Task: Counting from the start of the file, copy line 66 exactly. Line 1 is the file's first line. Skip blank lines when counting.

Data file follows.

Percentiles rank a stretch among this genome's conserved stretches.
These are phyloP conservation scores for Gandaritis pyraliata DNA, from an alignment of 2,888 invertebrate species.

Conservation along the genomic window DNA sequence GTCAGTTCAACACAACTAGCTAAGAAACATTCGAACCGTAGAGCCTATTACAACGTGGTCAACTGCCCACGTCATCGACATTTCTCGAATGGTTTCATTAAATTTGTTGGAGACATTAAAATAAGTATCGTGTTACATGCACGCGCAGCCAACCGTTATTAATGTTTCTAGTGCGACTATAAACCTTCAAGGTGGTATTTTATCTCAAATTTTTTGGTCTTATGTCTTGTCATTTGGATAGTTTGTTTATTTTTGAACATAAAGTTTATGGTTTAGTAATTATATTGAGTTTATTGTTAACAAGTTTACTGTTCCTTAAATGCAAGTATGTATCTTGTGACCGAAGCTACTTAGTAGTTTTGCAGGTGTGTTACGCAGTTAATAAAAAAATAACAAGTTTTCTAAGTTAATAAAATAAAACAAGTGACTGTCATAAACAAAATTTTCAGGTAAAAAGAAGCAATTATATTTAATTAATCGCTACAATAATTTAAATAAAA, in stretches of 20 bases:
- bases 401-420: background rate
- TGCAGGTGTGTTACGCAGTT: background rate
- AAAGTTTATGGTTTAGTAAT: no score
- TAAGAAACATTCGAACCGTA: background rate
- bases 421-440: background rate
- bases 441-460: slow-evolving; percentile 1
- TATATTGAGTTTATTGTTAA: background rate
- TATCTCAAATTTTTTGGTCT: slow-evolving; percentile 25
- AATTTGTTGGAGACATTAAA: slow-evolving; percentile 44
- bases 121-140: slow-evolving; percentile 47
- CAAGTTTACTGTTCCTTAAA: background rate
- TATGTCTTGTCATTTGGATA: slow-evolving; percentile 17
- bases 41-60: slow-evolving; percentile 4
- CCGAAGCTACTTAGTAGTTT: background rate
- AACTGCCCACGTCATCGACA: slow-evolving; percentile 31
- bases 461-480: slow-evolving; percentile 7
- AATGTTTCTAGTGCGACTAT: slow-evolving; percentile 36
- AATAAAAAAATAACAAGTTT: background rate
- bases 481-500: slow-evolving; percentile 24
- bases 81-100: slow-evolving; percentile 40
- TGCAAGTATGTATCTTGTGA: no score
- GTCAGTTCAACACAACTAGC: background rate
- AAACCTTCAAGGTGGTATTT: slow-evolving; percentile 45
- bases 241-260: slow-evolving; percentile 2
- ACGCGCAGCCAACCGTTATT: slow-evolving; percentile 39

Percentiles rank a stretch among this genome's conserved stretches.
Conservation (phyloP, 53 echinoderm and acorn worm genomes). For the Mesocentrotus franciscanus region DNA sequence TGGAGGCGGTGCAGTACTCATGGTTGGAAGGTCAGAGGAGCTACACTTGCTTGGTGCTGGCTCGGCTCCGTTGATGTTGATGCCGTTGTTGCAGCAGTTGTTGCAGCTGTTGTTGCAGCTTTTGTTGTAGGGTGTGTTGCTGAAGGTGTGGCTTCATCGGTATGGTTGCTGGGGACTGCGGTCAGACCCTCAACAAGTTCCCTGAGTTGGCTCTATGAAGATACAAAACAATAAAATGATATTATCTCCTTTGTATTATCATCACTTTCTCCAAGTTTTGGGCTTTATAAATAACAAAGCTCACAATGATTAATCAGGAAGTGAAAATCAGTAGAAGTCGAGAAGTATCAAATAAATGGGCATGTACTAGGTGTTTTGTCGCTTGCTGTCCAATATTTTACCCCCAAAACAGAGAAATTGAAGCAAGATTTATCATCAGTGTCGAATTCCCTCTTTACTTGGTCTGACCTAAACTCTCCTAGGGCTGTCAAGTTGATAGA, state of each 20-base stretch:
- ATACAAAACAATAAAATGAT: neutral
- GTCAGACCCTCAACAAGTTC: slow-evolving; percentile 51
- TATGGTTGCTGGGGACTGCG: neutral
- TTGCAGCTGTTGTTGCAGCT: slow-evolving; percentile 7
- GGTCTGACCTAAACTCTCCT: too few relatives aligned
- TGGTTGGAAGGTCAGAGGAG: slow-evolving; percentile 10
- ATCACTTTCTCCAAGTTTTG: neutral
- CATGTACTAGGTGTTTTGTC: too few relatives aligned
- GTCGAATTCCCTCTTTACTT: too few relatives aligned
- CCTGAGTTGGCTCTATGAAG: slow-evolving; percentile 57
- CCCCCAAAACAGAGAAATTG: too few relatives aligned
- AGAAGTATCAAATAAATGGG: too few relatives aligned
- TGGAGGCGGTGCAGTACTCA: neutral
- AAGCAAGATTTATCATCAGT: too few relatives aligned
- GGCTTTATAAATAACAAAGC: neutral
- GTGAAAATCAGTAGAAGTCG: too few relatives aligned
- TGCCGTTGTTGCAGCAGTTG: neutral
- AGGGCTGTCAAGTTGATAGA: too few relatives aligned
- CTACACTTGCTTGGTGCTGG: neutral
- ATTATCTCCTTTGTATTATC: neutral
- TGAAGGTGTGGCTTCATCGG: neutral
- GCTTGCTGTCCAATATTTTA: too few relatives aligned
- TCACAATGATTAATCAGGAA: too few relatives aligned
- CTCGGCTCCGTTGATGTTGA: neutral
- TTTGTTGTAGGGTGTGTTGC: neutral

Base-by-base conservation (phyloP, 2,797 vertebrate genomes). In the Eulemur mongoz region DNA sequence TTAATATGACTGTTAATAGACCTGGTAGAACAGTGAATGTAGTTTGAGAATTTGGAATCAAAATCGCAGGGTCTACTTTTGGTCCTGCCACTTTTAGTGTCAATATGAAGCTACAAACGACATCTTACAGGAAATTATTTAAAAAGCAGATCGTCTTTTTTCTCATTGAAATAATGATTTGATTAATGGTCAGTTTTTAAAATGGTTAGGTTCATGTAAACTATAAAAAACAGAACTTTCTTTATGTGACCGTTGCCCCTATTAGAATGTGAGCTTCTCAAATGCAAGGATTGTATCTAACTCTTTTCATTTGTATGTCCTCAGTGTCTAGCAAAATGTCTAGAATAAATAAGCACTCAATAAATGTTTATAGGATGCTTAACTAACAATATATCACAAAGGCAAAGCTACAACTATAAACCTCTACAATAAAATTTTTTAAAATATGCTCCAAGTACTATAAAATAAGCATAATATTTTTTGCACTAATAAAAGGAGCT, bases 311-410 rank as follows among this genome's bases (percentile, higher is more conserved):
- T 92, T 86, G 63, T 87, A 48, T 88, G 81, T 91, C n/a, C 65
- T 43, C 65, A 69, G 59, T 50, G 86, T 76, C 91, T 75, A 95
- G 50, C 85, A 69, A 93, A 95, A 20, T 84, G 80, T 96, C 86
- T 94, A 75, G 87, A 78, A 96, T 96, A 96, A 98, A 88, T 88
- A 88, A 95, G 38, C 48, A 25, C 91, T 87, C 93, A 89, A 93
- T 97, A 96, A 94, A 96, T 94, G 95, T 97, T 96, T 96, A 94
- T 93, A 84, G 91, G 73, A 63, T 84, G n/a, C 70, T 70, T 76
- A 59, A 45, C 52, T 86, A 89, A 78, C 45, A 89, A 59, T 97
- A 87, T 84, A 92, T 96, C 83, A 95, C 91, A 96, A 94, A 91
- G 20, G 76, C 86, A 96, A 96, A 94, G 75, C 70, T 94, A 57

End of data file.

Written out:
- G 20, G 76, C 86, A 96, A 96, A 94, G 75, C 70, T 94, A 57